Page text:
Anorexia Nervosa- When Dieting becomes dangerous
WHAT IS ANOREXIA NERVOSA?
Anorexia Nervosa is an eating disorder which consists of causing people to obsess about their weight & what they eat. It is associated with a distorted body image with an intense fear of becoming fat even though underweight. Anorexia isn’t actually about food rather it’s an unhealthy way to try and cope with mental stress. It usually occurs between the ages of 10 and 30 years. Ten times more common in females.
Anorexia Nervosa is characterized by:
- An individual voluntarily reduces & maintains an unhealthy degree of weight loss by self- induced starvation to a significant degree.
- An individual who experiences an intense fear of becoming fat has a relentless drive for thinness despite obvious starvation.
- Abnormally low body weight & compulsive exercise.
- The absence of at least 3 consecutive menstrual cycles post-starvation.
- The behaviors mentioned are present for at least 3 months.
It can be of two (2) types:
1. Restricting type (No binge eating):
Present in approximately 50% of people suffering from Anorexia. Food intake is highly restricted and people may be relentlessly and compulsively overactive. A person with restricting anorexia nervosa often have depression and anxiety associated with it.
2. Binge-eating type:
People alternate attempts at rigorous dieting with intermittent episodes of binge eating. It is often associated with self-induced vomiting, or frequent use of laxatives to compensate for the binging episodes.
The other symptoms are the medical complications of starvation as slower heart rate and feeling cold due to reduced body fat stores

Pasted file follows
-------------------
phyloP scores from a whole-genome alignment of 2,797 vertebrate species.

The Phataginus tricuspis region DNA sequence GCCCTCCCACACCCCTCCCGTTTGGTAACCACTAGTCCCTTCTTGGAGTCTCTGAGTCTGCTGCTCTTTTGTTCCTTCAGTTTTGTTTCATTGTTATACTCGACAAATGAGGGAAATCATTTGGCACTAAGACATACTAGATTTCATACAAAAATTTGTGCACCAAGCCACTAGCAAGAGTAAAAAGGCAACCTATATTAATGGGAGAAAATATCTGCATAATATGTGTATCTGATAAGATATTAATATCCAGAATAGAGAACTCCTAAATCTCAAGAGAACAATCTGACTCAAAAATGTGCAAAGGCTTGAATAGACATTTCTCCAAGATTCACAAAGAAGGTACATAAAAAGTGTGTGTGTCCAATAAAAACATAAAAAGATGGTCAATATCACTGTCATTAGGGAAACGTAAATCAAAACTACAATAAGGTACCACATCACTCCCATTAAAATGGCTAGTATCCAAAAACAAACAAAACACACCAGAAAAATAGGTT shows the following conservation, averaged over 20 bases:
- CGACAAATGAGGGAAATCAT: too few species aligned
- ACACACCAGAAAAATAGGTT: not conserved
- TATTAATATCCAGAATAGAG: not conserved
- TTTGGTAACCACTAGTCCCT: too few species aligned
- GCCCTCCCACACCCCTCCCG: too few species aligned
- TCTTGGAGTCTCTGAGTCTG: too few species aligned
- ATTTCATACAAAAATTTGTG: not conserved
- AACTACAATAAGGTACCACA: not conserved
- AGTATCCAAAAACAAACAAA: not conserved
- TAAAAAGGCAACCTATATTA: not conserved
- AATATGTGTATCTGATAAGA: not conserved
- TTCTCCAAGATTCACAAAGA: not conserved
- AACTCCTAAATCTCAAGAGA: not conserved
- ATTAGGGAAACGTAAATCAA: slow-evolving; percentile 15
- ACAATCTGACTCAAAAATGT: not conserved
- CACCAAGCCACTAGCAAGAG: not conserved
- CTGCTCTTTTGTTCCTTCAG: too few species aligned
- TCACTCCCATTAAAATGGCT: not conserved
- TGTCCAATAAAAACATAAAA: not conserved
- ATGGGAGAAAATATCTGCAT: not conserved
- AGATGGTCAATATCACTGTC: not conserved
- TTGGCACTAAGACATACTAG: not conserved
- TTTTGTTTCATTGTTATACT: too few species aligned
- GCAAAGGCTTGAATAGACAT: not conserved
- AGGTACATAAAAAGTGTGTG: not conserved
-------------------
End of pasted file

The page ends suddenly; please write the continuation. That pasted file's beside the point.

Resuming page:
“Skinny is out, the fit is in”
The most important point is to restore a person’s nutritional state and maintain a healthy body weight. The treatment of Anorexia is a combination of therapy, family education, and in a few cases, medications.
Patients must be willing participants for treatment to succeed in the long run. The sooner someone gets treatment, the more likely they are to make a full recovery.
People with anorexia connect their body weight to their self- worth. Resist urge check you in the mirror frequently or check bodyweight all the time, as it can give way to Therapy gives them a better sense of who we are and to encourage them to return to healthier eating habits. Ongoing therapy and Nutrition education are highly important.
Educate the whole family about anorexia and try to be supportive and patient with it. Parents help their kids in re-feeding and weight management, especially for teenagers. Don’t isolate yourself from family and friends.
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